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From Western to English

This is a discussion on From Western to English within the English Riding forums, part of the Riding Horses category

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        10-09-2012, 05:22 PM
      #11
    Yearling
    Think of it as learning to ride a bike. The first many times, you had no balance, had to use training-wheels, and when the trainers came off, you probably tipped over and hit your knees and head several times before your brain started teaching your muscles to react to the movement by shifting your balance without you even thinking about it. Muscle-memory is what keeps you upright on a bike.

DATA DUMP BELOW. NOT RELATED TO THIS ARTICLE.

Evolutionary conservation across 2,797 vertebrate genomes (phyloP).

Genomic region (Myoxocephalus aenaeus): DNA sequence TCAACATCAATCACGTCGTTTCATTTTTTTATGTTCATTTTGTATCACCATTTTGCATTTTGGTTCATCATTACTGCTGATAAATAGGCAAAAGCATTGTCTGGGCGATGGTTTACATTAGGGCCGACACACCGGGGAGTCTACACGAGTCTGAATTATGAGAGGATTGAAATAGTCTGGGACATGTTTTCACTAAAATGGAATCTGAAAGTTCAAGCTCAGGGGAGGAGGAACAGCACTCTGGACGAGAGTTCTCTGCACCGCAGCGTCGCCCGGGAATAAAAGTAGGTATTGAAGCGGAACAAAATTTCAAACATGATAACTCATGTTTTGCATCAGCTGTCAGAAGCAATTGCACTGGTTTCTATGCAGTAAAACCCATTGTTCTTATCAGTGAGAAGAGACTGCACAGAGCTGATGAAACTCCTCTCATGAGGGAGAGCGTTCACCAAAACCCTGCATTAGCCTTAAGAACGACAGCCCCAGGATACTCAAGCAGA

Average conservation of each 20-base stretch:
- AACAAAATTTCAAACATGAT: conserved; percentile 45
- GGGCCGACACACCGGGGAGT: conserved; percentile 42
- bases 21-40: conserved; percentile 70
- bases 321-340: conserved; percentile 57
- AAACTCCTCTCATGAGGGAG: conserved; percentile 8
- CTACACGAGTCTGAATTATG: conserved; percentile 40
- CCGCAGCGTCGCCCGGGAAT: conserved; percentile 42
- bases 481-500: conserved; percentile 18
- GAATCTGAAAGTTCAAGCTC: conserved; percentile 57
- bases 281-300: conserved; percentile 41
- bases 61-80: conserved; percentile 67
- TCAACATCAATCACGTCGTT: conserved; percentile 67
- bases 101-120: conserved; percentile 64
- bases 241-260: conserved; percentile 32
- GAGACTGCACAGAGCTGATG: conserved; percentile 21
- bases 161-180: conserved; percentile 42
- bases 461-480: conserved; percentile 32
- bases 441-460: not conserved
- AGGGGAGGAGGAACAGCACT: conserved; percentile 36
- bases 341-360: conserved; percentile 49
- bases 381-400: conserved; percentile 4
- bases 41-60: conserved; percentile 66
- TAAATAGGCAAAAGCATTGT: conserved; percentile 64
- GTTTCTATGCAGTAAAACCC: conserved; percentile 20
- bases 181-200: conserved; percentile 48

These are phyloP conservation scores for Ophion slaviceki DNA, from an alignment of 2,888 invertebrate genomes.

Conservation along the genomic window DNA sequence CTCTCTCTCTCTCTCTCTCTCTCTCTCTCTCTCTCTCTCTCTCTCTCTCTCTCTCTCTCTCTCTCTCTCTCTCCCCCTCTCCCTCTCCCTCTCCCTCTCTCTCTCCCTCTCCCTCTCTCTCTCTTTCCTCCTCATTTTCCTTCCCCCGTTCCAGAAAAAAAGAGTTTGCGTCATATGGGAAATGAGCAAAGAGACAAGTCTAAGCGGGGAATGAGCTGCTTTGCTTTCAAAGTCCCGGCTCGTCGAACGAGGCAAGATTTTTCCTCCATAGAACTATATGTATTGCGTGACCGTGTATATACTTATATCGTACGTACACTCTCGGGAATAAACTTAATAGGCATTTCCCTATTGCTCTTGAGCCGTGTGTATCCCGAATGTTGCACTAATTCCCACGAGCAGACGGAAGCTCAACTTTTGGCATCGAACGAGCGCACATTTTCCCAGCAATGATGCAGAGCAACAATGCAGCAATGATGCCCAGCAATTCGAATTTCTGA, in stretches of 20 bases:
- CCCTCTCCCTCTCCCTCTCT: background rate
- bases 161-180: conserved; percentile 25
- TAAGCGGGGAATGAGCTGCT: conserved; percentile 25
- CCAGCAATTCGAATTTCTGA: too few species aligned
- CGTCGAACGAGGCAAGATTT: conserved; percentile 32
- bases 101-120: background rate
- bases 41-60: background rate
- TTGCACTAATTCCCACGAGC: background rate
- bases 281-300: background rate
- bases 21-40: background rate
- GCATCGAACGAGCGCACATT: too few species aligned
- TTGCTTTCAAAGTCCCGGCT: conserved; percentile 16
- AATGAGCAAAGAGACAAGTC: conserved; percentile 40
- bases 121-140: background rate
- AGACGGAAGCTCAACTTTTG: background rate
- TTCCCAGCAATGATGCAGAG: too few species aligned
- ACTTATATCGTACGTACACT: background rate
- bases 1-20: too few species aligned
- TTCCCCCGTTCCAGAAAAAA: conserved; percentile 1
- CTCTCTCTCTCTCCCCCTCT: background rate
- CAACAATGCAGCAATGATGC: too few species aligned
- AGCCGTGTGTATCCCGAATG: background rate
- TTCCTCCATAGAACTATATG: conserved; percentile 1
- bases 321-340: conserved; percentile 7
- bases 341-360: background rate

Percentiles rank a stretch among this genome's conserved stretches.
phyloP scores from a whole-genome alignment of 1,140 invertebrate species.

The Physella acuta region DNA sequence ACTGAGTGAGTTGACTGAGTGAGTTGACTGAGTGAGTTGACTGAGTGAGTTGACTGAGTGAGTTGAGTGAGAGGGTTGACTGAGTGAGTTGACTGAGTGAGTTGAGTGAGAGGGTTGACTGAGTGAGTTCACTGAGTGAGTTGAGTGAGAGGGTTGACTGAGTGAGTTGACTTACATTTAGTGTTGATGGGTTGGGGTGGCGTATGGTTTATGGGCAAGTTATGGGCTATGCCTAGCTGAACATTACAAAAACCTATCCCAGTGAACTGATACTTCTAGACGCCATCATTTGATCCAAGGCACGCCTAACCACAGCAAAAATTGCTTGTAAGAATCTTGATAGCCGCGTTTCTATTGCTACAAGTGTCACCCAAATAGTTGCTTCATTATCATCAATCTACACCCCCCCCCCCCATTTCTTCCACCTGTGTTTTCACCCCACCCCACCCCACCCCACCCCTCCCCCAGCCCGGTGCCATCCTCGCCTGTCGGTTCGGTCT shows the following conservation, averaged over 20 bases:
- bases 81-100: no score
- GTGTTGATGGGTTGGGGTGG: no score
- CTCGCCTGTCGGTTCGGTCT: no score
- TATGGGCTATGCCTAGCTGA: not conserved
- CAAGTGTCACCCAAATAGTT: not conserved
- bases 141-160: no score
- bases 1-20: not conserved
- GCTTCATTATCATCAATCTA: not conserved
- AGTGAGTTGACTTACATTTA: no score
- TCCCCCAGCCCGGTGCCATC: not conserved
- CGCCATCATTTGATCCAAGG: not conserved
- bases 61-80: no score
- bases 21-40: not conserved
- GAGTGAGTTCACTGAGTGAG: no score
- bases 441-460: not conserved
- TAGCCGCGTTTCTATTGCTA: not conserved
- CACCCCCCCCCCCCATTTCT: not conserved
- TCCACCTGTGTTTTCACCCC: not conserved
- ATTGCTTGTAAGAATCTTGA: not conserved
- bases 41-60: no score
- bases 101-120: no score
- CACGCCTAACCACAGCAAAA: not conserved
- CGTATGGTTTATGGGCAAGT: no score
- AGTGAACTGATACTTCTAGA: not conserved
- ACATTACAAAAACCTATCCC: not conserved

Same thing going to English. You're going to be wobbly to begin with. Soon you'll be sitting solid without even having to think about it and wonder how you ever could have been wobbly.
         
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        10-09-2012, 10:06 PM
      #12
    Foal
    Quote:
    Originally Posted by KJsDustyDash    
    Also, myw05419, I really do have to get over my fear of falling. I've come off a lot riding young greenbroke horses, but on older horses I become afraid. Any tips to get over that?